[6]. Jamie Gullen is a staff attorney in the Employment Unit at Community Legal Services of Philadelphia (CLS) and has worked extensively fighting barriers to employment for young adults with criminal records.  At the time this article was written, Jesse Krohn was a Staff Attorney in the Family Law Unit at Philadelphia Legal Assistance (PLA) and advocated on behalf of teen parents.  Both former teachers, Gullen and Krohn are also co-founders of the CLS/PLA Youth Justice Project initiative, which promotes the provision of comprehensive services to low-income youths, many of whom have been involved in the criminal justice system.  We discuss many client stories in this paper, but all names have been changed and some identifying information has been slightly edited or omitted.  Krohn’s views expressed herein are her own and do not reflect the views of PLA; her part of this work was not created with the support, financial or otherwise, of PLA or any other entity.

[7]. See Carson, supra note 3, at 15 (showing that 24.6% of incarcerated women are incarcerated for drug offenses (compared to 15.4% of incarcerated men), and 28.2% of incarcerated women are incarcerated for property offenses (compared to 18.1% of incarcerated men), and, overall, only 37.1% of incarcerated women are incarcerated for violent offenses (compared to 55% of incarcerated men)).

[8]. See Ann L. Coker, et al., Physical and Mental Health Effects of Intimate Partner Violence for Men and Women, 23 Am. J. Preventive Med. 260, 260, 264–66 (2002).

[9]. See infra note 44 and accompanying text.

[10]. See Employed Persons by Detailed Occupation, Sex, Race, and Hispanic or Latino Ethnicity, U.S. Dep’t Lab., Bureau Lab. Stat., (last modified Feb. 10, 2016) (demonstrating that women comprise, for example, 88.5% of home health aides and 95.5% of child care workers).

[11]. See, e.g., Scott H. Decker et al., Criminal Stigma, Race, Gender, and Employment: An Expanded Assessment of the Consequences of Imprisonment for Employment 57 (2014),

[12]. See Jonathan Vespa et al., America’s Families and Living Arrangements: 2012, Population Characteristics 14–15 (2013), (showing that less than 17% of single-parent homes are headed by men).

[13]. More than two-thirds of female-headed single-parent households have incomes below 200% of the federal poverty guidelines.  Id. at 14.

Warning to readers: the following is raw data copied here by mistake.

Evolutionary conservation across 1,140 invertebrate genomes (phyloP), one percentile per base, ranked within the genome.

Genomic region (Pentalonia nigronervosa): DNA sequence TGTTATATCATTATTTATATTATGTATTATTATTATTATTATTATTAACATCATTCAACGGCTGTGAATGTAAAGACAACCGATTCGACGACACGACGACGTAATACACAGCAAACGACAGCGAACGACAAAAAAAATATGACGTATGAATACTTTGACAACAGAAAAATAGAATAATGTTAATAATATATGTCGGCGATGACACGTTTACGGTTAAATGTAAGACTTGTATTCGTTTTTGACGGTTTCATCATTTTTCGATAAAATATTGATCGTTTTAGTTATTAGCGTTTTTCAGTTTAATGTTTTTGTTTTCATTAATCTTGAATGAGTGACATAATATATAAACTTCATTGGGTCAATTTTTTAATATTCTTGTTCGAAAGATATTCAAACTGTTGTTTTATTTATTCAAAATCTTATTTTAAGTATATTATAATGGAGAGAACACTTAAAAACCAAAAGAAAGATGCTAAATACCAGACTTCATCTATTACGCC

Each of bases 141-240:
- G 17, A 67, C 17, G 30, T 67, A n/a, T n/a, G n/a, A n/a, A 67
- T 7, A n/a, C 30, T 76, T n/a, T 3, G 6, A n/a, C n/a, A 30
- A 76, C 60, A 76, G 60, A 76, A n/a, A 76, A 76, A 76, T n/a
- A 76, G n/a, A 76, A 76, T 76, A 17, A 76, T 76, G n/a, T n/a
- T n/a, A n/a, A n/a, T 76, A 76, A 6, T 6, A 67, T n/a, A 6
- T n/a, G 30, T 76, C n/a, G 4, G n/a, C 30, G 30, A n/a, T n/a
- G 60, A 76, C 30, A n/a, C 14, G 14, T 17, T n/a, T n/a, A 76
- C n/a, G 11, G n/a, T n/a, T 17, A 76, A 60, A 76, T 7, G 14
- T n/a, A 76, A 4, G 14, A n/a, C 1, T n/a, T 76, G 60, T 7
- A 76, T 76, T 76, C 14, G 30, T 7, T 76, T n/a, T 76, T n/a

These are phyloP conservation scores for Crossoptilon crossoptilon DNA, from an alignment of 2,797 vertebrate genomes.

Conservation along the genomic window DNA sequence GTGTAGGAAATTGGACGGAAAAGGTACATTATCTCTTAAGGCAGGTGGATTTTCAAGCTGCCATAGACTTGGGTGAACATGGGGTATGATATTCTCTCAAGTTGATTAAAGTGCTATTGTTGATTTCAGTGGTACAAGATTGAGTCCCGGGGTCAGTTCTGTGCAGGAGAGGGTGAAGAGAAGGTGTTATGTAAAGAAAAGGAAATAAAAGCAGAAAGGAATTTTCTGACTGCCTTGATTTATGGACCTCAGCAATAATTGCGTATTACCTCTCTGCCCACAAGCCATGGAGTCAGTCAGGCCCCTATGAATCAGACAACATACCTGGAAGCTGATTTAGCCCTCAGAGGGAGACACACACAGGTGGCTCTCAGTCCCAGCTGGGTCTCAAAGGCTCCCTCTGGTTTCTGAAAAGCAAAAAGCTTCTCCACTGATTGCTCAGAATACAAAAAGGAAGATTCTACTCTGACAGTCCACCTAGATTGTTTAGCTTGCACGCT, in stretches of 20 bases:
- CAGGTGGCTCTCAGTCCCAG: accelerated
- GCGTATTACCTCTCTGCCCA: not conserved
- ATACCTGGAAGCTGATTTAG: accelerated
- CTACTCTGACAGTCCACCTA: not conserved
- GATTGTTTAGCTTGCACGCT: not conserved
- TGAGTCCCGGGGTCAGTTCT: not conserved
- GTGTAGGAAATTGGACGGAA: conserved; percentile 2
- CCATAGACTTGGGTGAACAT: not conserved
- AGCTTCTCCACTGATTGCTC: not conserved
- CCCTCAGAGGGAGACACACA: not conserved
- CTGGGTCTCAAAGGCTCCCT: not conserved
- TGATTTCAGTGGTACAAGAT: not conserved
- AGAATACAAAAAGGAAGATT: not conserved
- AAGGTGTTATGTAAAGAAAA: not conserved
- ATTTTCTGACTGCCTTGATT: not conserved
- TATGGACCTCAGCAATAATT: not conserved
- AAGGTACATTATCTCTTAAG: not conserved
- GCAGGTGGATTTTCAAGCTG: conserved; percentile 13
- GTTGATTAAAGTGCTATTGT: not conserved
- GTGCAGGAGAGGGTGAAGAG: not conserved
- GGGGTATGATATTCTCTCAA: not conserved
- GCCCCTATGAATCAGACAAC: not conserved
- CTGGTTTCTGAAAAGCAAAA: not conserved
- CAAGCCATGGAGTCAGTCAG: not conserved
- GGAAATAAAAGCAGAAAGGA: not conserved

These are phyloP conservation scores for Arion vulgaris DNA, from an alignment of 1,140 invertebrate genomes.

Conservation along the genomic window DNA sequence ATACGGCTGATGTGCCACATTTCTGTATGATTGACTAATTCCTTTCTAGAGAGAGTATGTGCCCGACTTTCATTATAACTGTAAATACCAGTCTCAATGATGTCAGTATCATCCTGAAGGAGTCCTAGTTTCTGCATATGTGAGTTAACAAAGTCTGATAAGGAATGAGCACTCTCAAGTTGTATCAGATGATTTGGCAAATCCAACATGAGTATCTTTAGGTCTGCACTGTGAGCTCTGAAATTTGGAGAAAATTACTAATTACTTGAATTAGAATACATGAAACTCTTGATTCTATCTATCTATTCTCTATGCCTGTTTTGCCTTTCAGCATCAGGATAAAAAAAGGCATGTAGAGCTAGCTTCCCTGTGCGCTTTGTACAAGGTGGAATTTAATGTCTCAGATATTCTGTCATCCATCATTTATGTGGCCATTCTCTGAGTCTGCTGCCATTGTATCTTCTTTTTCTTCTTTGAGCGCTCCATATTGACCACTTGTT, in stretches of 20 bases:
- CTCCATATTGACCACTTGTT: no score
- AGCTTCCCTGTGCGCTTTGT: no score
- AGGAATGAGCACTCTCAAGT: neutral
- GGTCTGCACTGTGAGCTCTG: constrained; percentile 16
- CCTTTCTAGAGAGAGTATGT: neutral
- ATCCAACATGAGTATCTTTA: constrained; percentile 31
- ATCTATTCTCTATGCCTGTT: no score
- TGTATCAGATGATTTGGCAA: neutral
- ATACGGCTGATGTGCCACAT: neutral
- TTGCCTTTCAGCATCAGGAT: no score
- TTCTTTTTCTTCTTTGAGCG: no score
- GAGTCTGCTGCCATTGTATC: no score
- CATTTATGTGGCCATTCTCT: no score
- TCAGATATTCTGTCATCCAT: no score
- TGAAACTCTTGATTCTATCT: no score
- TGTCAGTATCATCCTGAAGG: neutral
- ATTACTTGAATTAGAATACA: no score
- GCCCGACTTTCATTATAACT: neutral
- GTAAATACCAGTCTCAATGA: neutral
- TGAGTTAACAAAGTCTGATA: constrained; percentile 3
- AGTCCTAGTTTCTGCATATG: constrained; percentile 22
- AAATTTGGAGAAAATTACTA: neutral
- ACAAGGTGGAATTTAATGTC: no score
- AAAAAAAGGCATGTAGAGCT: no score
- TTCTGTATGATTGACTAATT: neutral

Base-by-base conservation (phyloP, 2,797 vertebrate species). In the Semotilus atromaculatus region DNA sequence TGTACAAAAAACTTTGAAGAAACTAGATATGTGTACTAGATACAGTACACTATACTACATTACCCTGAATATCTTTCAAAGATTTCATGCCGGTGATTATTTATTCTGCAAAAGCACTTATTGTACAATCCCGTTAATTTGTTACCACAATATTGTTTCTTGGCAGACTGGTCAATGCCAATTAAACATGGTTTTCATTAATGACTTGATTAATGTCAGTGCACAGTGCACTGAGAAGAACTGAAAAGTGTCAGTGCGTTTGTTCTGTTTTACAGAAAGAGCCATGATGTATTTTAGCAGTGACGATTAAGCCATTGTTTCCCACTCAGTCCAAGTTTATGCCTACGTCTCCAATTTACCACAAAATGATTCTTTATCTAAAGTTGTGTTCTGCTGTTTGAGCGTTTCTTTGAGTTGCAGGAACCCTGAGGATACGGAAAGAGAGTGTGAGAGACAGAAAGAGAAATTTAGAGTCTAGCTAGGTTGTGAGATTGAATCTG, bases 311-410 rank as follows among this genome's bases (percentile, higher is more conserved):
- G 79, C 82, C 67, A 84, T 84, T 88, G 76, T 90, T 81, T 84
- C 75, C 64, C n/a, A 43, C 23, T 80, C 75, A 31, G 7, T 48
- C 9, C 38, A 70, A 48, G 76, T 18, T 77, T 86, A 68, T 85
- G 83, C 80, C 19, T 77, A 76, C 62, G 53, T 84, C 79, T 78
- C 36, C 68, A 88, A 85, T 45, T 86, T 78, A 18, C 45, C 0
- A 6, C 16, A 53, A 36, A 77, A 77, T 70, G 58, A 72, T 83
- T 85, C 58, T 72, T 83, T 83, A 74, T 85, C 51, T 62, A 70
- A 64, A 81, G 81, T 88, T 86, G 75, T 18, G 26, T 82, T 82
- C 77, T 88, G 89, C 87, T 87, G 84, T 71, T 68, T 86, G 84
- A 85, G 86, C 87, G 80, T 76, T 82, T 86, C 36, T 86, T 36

[14]. Mothers with criminal records may also be plunged deeper into poverty when their access to public/subsidized housing and other vital public benefits are severed because of their records.  See infra Section III.C.  See generally Amy E. Hirsch et al., Every Door Closed: Barriers Facing Parents with Criminal Records (2002), (discussing the legal barriers that parents with criminal records encounter in providing for their families).

[15]. The difficulty in distinguishing child neglect from poverty has been well-documented with studies showing that financial hardships increase a family’s risk of interaction with the child welfare system.  See, e.g., Maria Cancian et al., The Effect of Family Income on Risk of Child Maltreatment (2010),

[16]See, e.g., Christa J. Richer, Note, Fetal Abuse Law: Punitive Approach and the Honorable Status of Motherhood, 50 Syracuse L. Rev. 1127, 1142 (2000) (observing, in the context of criminal prosecution, that “[t]he legal system, including its judges, has exercised a harsh review of women who depart from the norm of the ideal mother, especially when they commit ‘unfeminine crimes.’  Their defiance of gender roles is treated as deviance of a higher order.”) (footnotes omitted). 

[17].   In many jurisdictions, the attachment of a criminal record to a party in a child custody case is one factor to be considered in determining the best interests of the child.  For example, in Delaware, a court must consider “[t]he criminal history of any party or any other resident of the household including whether the criminal history contains pleas of guilty or no contest or a conviction of a criminal offense.”  Del. Code Ann. tit. 13, § 722(a)(8) (2009).  In addition, courts also require consideration of “[e]vidence of domestic violence.”  Id. § 722(a)(7).  In other jurisdictions, criminal records are given heightened consideration.  See infra notes 129–30 and accompanying text.  Compare 23 Pa. Stat. and Cons. Stat. Ann. § 5329 (West Supp. 2016) (where criminal convictions for offenses enumerated on a lengthy list trigger a mandatory evaluation, with the court to consider whether the party with the conviction “pose[s] a threat of harm to the child before making any order of custody to that parent”), with 23 Pa. Stat. and Cons. Stat. Ann. § 5328(a)(2) (West Supp. 2016) (considering as one of a list of factors “[t]he present and past abuse committed by a party or member of the party's household”).

[18]. This article does not focus on the population of parents whose parental rights have been terminated due to incarceration, often per the “15/22” mandate of the Adoption and Safe Families Act (ASFA).  See generally Adoption and Safe Families Act of 1997, Pub. L. No. 105-89 § 103, 111 Stat. 2115, 2118 (requiring that states move—with exceptions—to terminate the parental rights of parents whose children have been in foster care for fifteen out of twenty-two consecutive months).